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Does physical distancing reduce the incidence of COVID-19?

Stephen Padilla
11 Aug 2020

The implementation of physical distancing measures in response to the novel coronavirus disease (COVID-19) pandemic has been shown to be an effective strategy, resulting in a 13-percent decrease in the incidence of COVID-19 globally, according to a study.

Notably, the researchers found that earlier implementation of lockdowns led to a larger decrease in the incidence of COVID-19.

“These findings might support policy decisions as countries prepare to impose or lift physical distancing measures in current or future epidemic waves,” they said.

Interrupted time series analysis was used to conduct this natural experiment, with results synthesized using meta-analysis. Data from 149 countries or regions were collected, including daily reported cases of COVID-19 from the European Centre for Disease Prevention and Control and physical distancing policies from the Oxford COVID-19 Government Response Tracker.

Individual countries or regions implemented one of the five physical distancing interventions between 1 January and 30 May 2020: closure of schools, workplaces, and public transport; restrictions on mass gatherings and public events; and restrictions on movement or lockdowns.

Data from 149 countries showed that physical distancing interventions reduced the COVID-19 incidence by an average of 13 percent (incidence rate ratio [IRR], 0.87, 95 percent confidence interval [CI], 0.85–0.89). [BMJ 2020;370:m2743]

On the other hand, closure of public transport did not result in any additional reduction in COVID-19 incidence when the other four physical distancing measures were in place (pooled IRR with vs without public transport closure, 0.85, 95 percent CI, 0.82­–0.88 vs 0.87, 95 percent CI, 0.84–0.91).

Data from 11 countries also indicated similar overall effectiveness (pooled IRR, 0.85, 95 percent CI, 0.81–0.89) when school closures, workplace closures, and restrictions on mass gatherings were in place.

Analysis of intervention sequence revealed that earlier implementation of lockdowns correlated with a greater decrease in COVID-19 incidence (pooled IRR, 0.86, 95 percent CI, 0.84–0.89) compared with a delayed implementation after other physical distancing interventions were in place (pooled IRR, 0.90, 95 percent CI, 0.87–0.94).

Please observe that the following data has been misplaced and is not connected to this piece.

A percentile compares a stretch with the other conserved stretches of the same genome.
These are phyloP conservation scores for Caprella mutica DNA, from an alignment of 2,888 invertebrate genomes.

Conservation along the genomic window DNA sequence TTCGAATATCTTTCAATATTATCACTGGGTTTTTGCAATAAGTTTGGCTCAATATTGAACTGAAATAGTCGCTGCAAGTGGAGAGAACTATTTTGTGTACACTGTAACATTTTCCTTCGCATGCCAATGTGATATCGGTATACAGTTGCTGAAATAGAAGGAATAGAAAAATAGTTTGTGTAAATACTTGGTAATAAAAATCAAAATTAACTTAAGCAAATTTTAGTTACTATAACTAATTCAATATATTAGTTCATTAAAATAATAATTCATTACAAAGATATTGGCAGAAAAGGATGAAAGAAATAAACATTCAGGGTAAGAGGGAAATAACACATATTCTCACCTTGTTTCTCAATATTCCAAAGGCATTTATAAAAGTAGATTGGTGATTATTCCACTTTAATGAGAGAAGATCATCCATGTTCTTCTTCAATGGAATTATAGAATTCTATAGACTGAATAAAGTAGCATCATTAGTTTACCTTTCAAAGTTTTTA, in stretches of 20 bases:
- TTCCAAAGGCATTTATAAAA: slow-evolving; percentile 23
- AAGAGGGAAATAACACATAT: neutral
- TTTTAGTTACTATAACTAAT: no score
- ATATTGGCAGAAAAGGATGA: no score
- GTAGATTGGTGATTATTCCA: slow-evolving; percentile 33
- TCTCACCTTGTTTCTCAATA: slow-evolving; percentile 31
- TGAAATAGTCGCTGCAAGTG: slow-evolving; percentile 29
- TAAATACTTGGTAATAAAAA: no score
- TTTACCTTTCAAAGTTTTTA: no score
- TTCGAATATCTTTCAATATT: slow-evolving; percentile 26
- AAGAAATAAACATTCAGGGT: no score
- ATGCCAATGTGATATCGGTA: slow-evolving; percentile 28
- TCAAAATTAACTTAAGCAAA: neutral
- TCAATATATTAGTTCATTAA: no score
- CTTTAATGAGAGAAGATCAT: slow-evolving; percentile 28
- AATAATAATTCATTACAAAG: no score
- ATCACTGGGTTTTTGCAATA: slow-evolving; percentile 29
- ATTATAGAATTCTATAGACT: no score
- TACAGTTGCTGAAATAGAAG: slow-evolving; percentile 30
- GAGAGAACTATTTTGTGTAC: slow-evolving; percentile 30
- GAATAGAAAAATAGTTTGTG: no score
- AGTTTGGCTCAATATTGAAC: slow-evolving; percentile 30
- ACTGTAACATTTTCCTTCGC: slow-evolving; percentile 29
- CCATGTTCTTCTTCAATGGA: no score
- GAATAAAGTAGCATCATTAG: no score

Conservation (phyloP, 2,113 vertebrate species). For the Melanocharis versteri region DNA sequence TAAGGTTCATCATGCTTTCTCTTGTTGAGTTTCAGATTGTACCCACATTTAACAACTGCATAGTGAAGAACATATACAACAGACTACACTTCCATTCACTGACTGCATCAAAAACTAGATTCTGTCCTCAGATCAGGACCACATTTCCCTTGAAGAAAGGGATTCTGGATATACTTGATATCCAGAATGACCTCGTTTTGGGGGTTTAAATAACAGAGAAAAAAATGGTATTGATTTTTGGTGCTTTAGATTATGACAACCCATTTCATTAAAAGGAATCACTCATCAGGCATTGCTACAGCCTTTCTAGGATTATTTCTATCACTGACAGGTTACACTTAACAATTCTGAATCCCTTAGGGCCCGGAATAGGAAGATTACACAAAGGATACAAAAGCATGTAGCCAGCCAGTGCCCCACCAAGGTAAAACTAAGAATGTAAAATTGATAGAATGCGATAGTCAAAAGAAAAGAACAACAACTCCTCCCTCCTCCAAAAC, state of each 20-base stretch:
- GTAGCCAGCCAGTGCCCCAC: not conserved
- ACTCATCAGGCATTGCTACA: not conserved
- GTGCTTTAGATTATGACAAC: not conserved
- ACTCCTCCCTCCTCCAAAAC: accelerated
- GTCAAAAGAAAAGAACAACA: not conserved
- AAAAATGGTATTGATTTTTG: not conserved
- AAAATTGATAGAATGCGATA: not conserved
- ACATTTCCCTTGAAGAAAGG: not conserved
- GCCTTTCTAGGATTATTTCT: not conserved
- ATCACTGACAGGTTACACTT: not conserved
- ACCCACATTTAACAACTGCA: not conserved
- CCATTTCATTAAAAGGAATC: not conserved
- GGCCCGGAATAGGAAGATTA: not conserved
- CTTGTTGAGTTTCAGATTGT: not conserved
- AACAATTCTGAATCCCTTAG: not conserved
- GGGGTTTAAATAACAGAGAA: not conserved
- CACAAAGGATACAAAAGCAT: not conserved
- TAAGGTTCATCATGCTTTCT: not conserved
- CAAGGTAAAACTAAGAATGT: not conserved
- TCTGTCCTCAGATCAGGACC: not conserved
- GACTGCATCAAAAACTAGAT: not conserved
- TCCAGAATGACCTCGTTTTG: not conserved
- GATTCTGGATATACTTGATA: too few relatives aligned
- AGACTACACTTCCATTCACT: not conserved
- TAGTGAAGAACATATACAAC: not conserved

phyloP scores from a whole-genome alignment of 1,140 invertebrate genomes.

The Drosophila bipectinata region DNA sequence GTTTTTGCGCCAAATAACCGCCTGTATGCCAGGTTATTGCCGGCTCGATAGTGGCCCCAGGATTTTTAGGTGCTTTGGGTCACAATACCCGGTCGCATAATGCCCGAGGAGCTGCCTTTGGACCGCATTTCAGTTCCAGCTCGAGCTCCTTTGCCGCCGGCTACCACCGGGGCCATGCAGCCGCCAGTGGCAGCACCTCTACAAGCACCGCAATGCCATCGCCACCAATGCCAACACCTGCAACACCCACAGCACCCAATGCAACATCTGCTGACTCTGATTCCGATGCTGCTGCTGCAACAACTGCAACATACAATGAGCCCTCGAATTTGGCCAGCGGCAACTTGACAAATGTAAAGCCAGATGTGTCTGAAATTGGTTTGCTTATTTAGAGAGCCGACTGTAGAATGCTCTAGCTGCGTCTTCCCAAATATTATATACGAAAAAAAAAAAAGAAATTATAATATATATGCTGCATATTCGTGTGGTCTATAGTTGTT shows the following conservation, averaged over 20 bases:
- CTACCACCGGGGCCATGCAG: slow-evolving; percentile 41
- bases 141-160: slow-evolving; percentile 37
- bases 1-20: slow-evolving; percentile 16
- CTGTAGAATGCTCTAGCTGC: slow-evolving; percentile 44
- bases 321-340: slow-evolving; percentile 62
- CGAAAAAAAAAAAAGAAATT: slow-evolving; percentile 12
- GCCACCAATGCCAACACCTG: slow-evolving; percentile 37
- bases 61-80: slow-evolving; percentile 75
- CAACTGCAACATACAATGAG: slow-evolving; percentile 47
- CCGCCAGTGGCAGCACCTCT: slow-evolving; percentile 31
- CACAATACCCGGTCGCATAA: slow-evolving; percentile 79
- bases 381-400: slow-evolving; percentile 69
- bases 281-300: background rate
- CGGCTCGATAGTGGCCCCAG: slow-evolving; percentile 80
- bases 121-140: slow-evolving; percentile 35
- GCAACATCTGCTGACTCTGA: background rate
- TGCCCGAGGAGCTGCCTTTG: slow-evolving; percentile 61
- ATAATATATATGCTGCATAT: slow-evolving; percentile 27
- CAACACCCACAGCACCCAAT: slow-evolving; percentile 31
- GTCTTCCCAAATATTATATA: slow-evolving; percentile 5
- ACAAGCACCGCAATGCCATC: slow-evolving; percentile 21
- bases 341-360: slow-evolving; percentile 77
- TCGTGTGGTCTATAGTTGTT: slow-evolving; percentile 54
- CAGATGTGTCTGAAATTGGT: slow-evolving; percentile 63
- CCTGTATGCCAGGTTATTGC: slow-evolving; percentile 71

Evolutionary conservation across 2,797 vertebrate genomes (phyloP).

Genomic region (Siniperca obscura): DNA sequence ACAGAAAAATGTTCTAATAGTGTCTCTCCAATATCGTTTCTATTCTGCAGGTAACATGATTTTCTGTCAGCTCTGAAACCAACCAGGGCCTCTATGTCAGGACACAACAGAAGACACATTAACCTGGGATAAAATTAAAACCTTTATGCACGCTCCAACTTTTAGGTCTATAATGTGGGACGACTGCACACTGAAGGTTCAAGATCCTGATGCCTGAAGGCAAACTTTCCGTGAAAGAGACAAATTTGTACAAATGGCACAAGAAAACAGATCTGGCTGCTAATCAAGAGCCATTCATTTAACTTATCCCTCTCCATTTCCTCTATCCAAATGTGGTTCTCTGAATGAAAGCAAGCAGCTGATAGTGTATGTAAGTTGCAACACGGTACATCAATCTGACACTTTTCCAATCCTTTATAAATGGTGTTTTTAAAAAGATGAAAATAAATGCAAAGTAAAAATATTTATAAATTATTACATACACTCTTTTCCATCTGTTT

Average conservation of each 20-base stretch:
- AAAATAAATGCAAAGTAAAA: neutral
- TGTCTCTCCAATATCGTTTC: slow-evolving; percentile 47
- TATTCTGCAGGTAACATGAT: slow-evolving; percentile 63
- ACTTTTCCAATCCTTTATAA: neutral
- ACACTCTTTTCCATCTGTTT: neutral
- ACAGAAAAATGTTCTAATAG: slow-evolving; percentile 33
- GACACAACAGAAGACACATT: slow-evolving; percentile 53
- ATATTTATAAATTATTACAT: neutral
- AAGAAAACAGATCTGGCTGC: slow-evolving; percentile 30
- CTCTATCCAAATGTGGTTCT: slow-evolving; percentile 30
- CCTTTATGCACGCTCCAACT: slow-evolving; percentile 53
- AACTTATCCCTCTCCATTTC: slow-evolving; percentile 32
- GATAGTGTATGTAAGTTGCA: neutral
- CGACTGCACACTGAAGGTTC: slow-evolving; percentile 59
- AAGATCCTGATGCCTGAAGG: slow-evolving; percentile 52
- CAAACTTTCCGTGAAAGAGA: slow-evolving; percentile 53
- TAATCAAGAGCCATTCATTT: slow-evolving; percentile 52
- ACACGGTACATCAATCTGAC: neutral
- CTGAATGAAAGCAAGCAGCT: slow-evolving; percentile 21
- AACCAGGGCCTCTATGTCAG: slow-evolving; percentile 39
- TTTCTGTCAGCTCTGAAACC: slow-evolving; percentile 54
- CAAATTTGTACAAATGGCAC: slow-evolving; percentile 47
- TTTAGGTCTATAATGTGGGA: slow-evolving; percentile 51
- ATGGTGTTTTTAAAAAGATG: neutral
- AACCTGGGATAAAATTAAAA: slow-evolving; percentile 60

“Our finding of a beneficial effect associated with physical distancing interventions aligns with [those] from a recent epidemiological study … in Wuhan, China,” which reported a reduction in COVID-19 incidence following a series of nondrug interventions (eg, restrictions on movement, traffic restrictions, social distancing, home quarantine, centralized quarantine, and universal symptom survey), according to the researchers. [JAMA 2020;doi:10.1001/jama.2020.6130]

The current study, however, is limited by its design, as it did not allow the researchers to evaluate the optimum time for implementation of the physical distancing interventions. In addition, they were not able to define the optimum time for lifting such restrictions.

“Even though our data were suggestive of a greater benefit if the cancellation of public events and lockdowns are implemented earlier, along with closures of schools and workplaces, many of these estimates came from only a few countries,” the researchers said.

A linked editorial stated that the greatest strength of the current study is its reliance on actual data and not on hypothetical modeling. However, using such results turns out to be its greatest weakness as well, as it made the analysis dependent on the quality of data from testing, according to Thomas May, professor of medicine at Washington State University in the US. [BMJ 2020;370:m2809]

“As a result, caution is warranted when interpreting the findings,” May said. “These flaws are not the fault of the authors, who have done admirable work with the information available, [b]ut the collection and reporting of test data by regional and national authorities does not reflect the same commitment to scientific rigor, as evidenced by the authors’ long section on limitations of the study.”

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Pank Jit Sin, 13 May 2020
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